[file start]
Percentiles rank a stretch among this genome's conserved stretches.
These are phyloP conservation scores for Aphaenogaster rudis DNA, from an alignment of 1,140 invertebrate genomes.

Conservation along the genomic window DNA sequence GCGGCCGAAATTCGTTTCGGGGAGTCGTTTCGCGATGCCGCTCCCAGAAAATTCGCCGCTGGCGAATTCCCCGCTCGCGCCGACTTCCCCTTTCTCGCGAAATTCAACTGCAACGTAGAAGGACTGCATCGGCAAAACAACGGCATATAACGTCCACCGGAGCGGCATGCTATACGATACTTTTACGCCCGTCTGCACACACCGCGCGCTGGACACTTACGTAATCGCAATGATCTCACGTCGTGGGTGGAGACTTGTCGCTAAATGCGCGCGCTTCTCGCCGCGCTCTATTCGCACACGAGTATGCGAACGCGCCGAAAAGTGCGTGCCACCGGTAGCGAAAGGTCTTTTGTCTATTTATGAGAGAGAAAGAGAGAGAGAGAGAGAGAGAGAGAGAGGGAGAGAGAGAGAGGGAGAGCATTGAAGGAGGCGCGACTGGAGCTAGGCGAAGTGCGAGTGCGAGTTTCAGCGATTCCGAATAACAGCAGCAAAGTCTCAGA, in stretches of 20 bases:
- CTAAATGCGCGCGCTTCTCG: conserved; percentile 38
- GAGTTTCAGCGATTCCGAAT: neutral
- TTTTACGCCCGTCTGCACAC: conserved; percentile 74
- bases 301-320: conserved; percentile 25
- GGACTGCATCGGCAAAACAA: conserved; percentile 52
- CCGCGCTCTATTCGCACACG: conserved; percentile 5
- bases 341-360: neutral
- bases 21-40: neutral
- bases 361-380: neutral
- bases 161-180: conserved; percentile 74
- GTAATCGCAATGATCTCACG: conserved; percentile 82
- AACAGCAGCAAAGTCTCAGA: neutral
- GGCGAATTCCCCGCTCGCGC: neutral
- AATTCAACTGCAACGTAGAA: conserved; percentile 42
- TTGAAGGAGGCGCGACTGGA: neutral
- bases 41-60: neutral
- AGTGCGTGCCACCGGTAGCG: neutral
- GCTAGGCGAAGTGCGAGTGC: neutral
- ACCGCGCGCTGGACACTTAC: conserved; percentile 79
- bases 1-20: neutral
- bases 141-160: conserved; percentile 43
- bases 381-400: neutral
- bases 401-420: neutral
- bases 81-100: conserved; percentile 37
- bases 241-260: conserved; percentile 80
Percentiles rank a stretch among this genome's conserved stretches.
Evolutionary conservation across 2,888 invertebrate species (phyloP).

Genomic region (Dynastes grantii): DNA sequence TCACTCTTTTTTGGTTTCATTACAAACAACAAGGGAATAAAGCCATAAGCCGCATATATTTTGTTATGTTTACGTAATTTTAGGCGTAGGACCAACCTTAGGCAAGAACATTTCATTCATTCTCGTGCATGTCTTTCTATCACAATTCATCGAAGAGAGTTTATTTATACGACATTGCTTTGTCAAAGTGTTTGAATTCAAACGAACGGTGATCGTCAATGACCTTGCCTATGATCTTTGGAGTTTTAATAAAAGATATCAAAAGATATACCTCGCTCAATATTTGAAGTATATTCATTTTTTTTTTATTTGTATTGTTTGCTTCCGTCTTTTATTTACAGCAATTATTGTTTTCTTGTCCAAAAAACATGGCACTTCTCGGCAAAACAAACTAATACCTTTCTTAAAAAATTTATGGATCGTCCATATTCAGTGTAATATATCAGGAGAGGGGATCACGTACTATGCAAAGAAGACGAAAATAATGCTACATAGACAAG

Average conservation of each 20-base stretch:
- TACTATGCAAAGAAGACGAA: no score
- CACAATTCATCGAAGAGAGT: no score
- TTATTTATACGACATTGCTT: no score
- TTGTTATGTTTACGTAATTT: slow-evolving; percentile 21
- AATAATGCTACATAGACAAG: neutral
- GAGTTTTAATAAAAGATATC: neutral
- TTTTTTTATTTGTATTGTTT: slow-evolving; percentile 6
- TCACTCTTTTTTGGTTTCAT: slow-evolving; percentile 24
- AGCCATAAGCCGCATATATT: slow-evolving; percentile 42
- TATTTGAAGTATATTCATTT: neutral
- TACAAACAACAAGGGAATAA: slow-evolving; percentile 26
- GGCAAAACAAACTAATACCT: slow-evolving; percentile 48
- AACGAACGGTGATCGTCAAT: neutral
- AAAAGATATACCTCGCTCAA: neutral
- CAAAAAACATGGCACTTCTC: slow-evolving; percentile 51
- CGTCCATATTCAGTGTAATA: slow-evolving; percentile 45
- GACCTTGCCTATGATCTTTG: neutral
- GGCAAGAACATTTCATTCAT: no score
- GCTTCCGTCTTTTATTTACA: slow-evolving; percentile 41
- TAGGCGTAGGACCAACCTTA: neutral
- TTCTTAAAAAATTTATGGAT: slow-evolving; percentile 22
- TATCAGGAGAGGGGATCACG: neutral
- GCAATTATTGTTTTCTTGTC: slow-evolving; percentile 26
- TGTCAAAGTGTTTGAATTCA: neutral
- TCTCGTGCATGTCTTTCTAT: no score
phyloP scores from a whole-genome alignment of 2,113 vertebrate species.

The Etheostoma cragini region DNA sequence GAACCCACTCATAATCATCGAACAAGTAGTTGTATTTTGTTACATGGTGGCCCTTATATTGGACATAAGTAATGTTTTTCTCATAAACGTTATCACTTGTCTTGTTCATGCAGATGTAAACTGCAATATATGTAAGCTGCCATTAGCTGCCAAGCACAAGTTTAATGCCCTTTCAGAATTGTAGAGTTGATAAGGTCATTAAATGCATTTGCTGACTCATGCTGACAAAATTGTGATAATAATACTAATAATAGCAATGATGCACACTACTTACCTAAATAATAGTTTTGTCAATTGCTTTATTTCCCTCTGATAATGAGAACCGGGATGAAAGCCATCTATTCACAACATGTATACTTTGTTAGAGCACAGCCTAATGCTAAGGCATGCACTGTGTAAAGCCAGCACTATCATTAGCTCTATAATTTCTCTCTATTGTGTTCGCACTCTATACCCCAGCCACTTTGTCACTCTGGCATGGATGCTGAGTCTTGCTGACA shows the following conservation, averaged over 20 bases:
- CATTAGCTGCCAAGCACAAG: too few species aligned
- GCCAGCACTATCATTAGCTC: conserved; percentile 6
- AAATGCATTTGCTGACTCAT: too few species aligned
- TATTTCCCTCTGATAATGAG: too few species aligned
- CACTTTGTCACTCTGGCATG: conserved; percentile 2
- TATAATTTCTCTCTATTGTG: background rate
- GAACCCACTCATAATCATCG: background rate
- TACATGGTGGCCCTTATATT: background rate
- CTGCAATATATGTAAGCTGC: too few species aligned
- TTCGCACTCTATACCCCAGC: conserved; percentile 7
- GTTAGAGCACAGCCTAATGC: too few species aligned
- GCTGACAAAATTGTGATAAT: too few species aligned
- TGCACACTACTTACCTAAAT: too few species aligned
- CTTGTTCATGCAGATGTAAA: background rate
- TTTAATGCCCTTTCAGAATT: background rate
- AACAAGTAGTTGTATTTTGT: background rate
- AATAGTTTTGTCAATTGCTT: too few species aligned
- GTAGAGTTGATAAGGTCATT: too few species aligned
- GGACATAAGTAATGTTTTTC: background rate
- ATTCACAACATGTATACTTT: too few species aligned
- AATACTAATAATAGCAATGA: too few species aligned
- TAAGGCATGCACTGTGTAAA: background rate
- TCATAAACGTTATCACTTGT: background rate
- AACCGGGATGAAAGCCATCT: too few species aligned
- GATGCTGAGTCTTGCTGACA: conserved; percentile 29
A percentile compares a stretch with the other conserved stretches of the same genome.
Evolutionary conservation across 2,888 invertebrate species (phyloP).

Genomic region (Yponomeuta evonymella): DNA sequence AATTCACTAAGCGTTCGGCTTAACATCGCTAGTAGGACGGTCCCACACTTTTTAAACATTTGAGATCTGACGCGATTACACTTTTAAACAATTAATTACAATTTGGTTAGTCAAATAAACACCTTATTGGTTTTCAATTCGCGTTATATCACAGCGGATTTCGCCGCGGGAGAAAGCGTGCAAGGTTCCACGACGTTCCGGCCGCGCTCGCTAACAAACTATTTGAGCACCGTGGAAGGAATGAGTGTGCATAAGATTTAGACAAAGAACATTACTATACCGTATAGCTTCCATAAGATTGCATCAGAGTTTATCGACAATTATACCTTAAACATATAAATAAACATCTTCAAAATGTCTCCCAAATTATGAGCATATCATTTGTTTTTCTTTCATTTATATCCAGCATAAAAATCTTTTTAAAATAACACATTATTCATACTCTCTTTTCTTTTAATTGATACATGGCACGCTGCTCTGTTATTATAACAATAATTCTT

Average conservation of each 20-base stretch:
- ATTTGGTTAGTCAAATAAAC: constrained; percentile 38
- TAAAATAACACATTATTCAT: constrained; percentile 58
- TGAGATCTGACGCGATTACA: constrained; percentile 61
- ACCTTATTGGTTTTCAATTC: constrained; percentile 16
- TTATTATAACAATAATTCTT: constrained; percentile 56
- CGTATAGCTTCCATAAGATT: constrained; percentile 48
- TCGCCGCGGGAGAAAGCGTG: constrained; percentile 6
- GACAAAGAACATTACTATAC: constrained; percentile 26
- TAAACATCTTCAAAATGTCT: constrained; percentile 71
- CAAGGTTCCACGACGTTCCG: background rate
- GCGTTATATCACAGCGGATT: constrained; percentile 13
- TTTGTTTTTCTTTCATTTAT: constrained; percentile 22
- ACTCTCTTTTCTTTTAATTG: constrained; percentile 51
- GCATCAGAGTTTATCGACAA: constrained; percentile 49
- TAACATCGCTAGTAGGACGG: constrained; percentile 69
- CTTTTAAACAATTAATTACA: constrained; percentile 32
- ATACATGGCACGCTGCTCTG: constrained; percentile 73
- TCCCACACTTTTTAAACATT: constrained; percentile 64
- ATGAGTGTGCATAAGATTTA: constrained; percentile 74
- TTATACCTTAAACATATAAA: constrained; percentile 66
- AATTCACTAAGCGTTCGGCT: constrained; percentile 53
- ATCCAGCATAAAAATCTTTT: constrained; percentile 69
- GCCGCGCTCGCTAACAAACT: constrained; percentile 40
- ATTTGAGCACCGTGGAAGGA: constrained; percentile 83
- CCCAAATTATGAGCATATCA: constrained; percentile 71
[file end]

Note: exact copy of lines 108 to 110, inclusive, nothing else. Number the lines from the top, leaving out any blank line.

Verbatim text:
- TTATACCTTAAACATATAAA: constrained; percentile 66
- AATTCACTAAGCGTTCGGCT: constrained; percentile 53
- ATCCAGCATAAAAATCTTTT: constrained; percentile 69